Our Stolen Futurea book by Theo Colborn, Dianne Dumanoski, and John Peterson Myers


Why endocrine disruption challenges
current approaches to regulation of chemicals.

Four of the most troubling aspects of endocrine disruption are that

  • some effects are demonstrable at very low exposures;
  • dose-response curves do not necessarily fit the classic monotonic assumption fundamental to regulatory toxicology;
  • under some (but not unusual) circumstances, there will be no threshold level below which there is no effect, and
  • contaminants exposures take place in mixtures and these mixtures can interact additively, synergistically or not at all.

These four aspects of endocrine disruption challenge fundamental elements of how risk assessment is currently practiced in the United States (and most other countries).  They mean that the current protective structure used to protect people from contaminants in the United States are fundamentally flawed.

The levels of contamination known to cause effects are dramatically lower than current testing procedures examine.  New data examining hormonal effects of bisphenol A, for example, suggest federal tolerances should be at least 25,000 times lower than current approaches would determine.
Endocrine disrupting chemicals violate a basic assumption of toxicology and modern risk assessment.  For classic toxicants, "the dose makes the poison."  As the dose increases so too does the effect. Dose - response is understood as a linear relationship. For some endocrine disrupting chemicals, however, effects may disappear at higher levels, or become different qualitatively, and may appear at levels below the no observable adverse effect level, or NOAEL. This means that high dose testing, the standard procedure of risk assessment, cannot reveal the health risks posed by endocrine disrupters.  And that means that most toxicological tests done for most regulatory decisions must be repeated at environmentally-relevant (i.e., much lower) levels. In the meantime, this means the US EPA, FDA, and industry are utterly lacking in scientific guidance for regulatory decisions about endocrine disrupters.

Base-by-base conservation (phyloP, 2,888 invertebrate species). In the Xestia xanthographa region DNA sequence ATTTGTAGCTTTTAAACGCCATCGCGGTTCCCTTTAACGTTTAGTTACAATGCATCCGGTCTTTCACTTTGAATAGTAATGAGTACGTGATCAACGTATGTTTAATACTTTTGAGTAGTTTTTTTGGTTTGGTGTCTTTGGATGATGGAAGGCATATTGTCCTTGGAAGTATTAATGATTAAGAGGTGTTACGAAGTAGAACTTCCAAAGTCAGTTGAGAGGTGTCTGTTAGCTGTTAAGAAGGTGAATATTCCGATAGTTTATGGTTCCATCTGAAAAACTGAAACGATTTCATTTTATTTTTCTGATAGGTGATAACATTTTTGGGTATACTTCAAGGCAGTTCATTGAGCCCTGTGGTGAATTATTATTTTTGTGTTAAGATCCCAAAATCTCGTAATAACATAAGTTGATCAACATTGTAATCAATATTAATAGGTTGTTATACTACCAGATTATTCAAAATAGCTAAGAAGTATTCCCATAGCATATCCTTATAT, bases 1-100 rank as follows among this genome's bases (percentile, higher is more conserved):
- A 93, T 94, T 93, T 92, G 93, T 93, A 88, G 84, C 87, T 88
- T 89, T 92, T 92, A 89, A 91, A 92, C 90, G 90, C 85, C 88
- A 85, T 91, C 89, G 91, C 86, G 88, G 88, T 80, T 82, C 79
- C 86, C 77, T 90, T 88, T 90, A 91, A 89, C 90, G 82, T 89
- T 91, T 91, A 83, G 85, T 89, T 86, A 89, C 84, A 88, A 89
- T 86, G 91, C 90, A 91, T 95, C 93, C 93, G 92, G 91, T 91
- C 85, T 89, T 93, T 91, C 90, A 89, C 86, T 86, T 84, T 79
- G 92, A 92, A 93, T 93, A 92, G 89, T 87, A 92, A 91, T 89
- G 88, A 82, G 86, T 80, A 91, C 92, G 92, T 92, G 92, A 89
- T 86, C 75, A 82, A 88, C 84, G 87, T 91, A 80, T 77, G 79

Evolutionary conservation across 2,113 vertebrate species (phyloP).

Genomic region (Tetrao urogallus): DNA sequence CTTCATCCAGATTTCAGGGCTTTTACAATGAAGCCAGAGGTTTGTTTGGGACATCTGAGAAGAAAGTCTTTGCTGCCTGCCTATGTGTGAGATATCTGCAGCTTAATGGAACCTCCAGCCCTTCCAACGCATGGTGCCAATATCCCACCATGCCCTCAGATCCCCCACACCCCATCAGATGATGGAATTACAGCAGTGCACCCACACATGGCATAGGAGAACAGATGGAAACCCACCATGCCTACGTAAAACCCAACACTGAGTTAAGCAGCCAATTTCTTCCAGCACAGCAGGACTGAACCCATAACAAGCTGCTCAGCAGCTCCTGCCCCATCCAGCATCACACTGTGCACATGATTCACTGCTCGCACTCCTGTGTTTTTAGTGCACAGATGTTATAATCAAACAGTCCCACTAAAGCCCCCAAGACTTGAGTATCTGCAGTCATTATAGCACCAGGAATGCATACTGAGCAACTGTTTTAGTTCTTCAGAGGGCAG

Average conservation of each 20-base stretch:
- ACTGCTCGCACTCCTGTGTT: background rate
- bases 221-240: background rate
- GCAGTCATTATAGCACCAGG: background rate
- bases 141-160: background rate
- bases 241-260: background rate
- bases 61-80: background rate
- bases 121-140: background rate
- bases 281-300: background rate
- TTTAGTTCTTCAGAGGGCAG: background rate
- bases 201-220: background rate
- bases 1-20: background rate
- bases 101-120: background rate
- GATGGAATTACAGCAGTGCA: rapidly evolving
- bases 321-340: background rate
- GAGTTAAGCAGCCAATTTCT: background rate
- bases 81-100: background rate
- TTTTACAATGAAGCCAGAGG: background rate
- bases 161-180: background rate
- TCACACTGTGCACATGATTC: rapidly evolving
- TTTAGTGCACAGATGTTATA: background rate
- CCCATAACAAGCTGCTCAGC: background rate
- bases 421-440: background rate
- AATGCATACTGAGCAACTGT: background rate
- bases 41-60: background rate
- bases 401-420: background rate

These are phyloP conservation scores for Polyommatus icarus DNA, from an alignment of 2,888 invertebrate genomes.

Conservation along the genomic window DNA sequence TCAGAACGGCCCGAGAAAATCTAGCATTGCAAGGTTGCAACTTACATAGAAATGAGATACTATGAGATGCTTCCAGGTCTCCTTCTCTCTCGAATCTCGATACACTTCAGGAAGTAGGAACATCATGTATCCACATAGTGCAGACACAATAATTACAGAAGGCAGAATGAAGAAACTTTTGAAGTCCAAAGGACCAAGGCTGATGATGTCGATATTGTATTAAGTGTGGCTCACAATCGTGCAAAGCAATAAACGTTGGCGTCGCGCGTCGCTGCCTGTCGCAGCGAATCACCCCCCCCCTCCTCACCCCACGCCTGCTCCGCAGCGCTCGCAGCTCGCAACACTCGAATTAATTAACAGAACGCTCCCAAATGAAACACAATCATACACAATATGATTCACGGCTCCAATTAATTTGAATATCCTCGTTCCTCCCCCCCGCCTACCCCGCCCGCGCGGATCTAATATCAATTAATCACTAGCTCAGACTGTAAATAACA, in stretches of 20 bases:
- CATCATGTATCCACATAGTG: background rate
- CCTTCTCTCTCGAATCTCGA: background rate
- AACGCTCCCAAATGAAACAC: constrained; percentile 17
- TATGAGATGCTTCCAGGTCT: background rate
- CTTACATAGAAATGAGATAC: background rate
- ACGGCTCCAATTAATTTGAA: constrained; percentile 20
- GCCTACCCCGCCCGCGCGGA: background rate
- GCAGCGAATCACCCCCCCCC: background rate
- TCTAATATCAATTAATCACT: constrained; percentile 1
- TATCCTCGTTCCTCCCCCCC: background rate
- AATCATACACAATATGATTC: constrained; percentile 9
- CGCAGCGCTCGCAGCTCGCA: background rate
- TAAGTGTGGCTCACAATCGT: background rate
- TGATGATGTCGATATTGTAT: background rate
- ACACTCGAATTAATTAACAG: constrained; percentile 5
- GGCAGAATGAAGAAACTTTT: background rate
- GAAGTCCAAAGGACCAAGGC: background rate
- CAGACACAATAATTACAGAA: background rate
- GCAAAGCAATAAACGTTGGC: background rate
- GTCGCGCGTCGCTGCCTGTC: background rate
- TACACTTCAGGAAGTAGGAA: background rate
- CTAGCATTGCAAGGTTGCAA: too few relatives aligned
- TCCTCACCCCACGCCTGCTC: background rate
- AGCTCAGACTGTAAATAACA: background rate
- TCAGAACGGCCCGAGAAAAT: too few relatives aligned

Traditional toxicology often assumes that there is some level of exposure, a threshold, beneath which small amounts of a contaminant have no effect. New research has demonstrated that endocrine disrupting compounds violate this assumption, that there is literally no threshold of effect for an endocrine disrupting compound when it is added to a hormone system that is already active. The crucial point is that traditional toxicants are thought to work by starting a process (or stopping one) by overwhelming the body's defense system. Up to some level of contamination, the body can defend itself against chemical assaults. Endocrine disrupting chemicals, in contrast, are adding to or subtracting from chemical signals that are directing processes already underway.

No one is exposed to just one chemical.  Our exposures come in mixtures whose compositions depend upon our life style, where we live, our age and many other factors.  Most research on the health impacts of contamination tests compounds one chemical at a time and thus are extreme simplifications of the real world.   Results emerging from research labs that test the combined effects of different chemicals are revealing complex interactions... sometimes additive, sometimes synergistic, and sometimes a canceling effect.  Even these experiments, the most complicated of which rarely involve more than a few chemicals simultaneously, pale in comparison with the uncontrolled "experiments" that are taking place in humans and wildlife today; as typical exposures involve several hundred chemicals simultaneously.




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